Jack sits this evening contemplating only one thing. Should he reach for his wife or the bottle? He has cut down on the drinking that one time nearly controlled him but tonight he isn’t sure he wants to feel anything at all. Whiskey has always been his favorite, his one weakness and in this moment, he gives into his weakness and reaches for the whiskey for no reason besides his own selfish wants. He thinks poorly of himself but soon these thoughts of guilt and self-disdain will have been washed away by the taste of Irish whiskey. flowing over his tongue.

Weeks later the time finally comes, the time he always knew would come, the day that she left. After just one year, the love of his life, the woman he planned eternity with; his wife, has walked out of his life. He realizes that this misery is more than he can bear; more than his shoulders, that have always been so strong, can hold up and he leaves. They talk all night and in the end he remembers one thing he had said, one line that resonates with him in every hour of the day. In their last moments together, through flowing tears he admits to not only her but, for the first time, to himself that he could love her with everything he has but he can never be the man she needs. His selfish side wants her to come back, wants to beg her to stay, but the realist that has always been Jack knows that his words are true and that he can never be the man she deserves and he finds just a small bit of solace in the fact that, for once, he has put her first.


In all of this he finds the memories of who they were, who she is, too much to take. He drives from their modest two story home in Maine until he sees to ocean in California. He hasn’t slept in days because, though he is haunted in every moment of every day, for the first time in years he dreams but these dreams only result in waking in the realization that the happy life with her that he dreams about can only be possible while he is asleep and of all the things that go through his head, this is by far the most painful.

On his drive he begins to reminisce on their life together; he recalls their first date, if one could even call it a date. She had to sneak out of her parent’s house just to see him for the first time and they drove all night, to every small town he knew until they made it to a town just a few miles from where they were raised and it was there that they shared their first kiss, the moment that he fell in love with her and knew with the most certainty that he has ever had about anything that she was the one who he wanted to spend the rest of his life with. After this first date many dates similar to this would follow, the most magical and romantic drives, filled with the most interesting conversations about nothing that he could imagine occurred late at night in an ’88 Chevrolet that barely ran and had more rust than solid metal. He begins to think of the times they shared with family and friends, being closer to her siblings than he had ever been with his own. He remembers the cold winter night at the bus stop that he had proposed to her at and somehow, in his mind, he thinks that maybe, if he had just done something more that night things would have turned out different. The logical side of him knows that this isn’t true but his emotions are grasping for anything they can just to justify why he is going through this pain. He feels like a man falling from a cliff to his death frantically reaching for any branch or vine he can find to hold onto but alas, unlike the cartoons he watched as a child, he cannot find that branch and slowly devolves into knowing that this truly is over and there is nothing left to hold onto. The thought of this is enough to drive him into a tailspin, a tailspin that he cannot come back from and if by chance he does he knows that he can never be the same person again.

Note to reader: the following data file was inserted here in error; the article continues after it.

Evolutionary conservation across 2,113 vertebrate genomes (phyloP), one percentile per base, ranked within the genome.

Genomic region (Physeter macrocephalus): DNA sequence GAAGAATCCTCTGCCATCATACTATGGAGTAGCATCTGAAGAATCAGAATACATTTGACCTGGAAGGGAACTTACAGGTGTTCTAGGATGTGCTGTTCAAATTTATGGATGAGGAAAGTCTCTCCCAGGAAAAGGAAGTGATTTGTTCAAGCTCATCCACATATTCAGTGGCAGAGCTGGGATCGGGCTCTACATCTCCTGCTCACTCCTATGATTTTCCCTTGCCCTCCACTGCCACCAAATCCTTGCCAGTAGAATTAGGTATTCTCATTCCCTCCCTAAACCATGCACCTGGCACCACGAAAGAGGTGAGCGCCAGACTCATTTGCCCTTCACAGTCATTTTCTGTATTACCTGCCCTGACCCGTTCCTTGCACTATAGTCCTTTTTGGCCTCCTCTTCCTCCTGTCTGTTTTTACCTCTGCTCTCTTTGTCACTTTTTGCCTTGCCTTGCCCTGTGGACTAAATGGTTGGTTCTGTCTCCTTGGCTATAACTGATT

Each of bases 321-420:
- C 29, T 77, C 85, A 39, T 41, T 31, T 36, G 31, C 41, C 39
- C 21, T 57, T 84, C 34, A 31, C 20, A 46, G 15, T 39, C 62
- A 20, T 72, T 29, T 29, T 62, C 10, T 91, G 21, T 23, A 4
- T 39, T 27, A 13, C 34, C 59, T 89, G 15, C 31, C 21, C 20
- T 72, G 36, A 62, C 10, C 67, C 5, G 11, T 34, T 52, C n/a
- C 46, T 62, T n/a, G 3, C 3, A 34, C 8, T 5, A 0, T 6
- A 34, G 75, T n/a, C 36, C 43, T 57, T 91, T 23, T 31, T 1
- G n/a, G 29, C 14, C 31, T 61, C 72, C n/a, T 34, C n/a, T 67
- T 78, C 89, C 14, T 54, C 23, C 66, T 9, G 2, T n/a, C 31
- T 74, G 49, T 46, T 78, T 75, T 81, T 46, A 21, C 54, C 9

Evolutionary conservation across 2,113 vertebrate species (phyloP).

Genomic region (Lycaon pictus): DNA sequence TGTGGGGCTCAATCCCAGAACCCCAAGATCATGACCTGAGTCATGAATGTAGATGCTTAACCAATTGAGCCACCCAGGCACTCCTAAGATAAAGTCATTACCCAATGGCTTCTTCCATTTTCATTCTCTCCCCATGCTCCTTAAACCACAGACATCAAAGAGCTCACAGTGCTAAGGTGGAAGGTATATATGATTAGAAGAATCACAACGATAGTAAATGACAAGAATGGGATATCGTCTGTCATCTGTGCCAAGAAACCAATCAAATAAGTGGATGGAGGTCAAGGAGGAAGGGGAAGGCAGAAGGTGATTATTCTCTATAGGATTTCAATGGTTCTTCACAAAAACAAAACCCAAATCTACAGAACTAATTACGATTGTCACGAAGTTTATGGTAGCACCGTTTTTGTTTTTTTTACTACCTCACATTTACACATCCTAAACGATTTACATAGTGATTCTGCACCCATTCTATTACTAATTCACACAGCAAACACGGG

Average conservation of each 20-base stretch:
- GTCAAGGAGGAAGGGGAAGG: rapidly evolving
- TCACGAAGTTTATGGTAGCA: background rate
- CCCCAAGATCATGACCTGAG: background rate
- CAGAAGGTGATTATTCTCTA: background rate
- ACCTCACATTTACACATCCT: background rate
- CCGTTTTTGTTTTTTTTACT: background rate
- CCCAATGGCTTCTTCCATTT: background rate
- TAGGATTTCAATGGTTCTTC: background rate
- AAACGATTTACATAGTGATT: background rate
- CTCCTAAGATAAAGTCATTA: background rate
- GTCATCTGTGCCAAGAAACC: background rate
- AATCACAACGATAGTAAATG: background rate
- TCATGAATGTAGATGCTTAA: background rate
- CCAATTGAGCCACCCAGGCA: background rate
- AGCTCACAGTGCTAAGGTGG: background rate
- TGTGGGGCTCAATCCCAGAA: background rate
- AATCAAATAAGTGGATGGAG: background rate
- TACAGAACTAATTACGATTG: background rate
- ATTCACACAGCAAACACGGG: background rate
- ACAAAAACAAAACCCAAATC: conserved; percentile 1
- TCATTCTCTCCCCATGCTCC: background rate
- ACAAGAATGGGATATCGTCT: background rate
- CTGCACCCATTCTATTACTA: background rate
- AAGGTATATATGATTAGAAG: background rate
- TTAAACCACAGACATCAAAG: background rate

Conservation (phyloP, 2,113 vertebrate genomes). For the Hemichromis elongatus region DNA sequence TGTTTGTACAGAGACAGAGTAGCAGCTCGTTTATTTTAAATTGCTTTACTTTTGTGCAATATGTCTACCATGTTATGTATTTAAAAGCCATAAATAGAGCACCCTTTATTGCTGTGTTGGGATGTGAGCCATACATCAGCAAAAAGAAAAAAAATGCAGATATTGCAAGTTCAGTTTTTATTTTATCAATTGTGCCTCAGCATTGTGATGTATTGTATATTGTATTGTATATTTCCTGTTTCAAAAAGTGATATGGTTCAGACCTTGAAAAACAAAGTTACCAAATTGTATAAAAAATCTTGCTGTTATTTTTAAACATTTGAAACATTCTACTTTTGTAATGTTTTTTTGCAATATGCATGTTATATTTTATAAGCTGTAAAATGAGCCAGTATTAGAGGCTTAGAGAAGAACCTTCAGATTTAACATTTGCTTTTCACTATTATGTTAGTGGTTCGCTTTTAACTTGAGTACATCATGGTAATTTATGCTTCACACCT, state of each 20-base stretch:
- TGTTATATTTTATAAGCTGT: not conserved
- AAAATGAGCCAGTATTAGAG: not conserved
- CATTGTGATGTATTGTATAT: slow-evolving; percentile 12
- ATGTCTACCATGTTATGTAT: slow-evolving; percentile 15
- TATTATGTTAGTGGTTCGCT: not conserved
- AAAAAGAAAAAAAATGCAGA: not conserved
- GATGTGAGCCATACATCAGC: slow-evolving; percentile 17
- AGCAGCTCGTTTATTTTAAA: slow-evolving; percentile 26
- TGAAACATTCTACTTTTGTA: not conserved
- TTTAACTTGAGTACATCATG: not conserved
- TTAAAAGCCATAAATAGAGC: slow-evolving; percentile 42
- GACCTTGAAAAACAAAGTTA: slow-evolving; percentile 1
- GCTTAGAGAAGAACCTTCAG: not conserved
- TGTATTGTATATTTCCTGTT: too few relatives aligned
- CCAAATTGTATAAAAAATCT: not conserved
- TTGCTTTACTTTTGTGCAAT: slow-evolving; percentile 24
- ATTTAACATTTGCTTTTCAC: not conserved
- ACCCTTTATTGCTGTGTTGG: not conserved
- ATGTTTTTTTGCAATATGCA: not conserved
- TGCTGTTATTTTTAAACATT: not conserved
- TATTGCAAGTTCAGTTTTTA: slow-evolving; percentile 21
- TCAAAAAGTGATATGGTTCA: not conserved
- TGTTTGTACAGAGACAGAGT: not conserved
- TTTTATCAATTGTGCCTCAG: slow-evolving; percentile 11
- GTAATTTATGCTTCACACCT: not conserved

This kind of heartbreak does something to a man, it scars him and transforms him either for the better or worse and tonight he feels as though it will inevitably turn him for the worse just as every traumatizing experience has thus far. He circles his own mind in hopes of forgetting her, in search of a way to turn off his emotions or at least find a way to hate her because, after all, the easiest way to forget somebody is to grow such a disdain that it makes you angry to even hear their name uttered in a conversation. The only problem he sees is this, how do you learn to hate somebody that you have loved for so many years, that you have been so dependent on even when you didn’t know you were dependent, a person that was your whole world for so long that you forget what your world is about and let them down.

Jack reasons with himself, trying to find some way to blame this on her, trying desperately to find a way to make himself into the good person who got fucked but in this moment his traditionally brutal and objective honesty catches up with him and the finger that points the blame is staring him in the face, looking deep into his soul and revealing the sins that he has never faced. In this moment his only comfort comes from the bottle beside him that, even if just for a moment, helps him forget the pain and misery that lives deep within his heart and mind; his true nature that he can never escape.


His problem isn’t that he can’t get over her, he surely could forget her name, her face, and move on with his life but what stands in his way is his resilience, the burning need to keep fighting. He has never given up on anything completely and he won’t allow himself to give up on this; even if she has given up on him. It tortures him to know that she has given up on him but yet, though most would hate, he loves even more than ever. He wishes that someday he could love her again if, by some miracle, she would call and tell him to come back to her but in the back of his mind he knows that he cannot ever love her the way she needs to be loved. Yet, the selfish side of him, which has always prevailed wants her to say just those words so that he can come back, just to complicate things again because Jack knows, no matter how he tries, he will do just that no matter how much time passes.

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      ChristopherTurtle 17 months ago

      This is, in essence, one of the most pathetic excuses for a story I have ever laid my eyes on. Writing isn't your strong suit - especially fiction writing. Your capitalization is flawed, you don't use enough punctuation, and your storyline is cliche.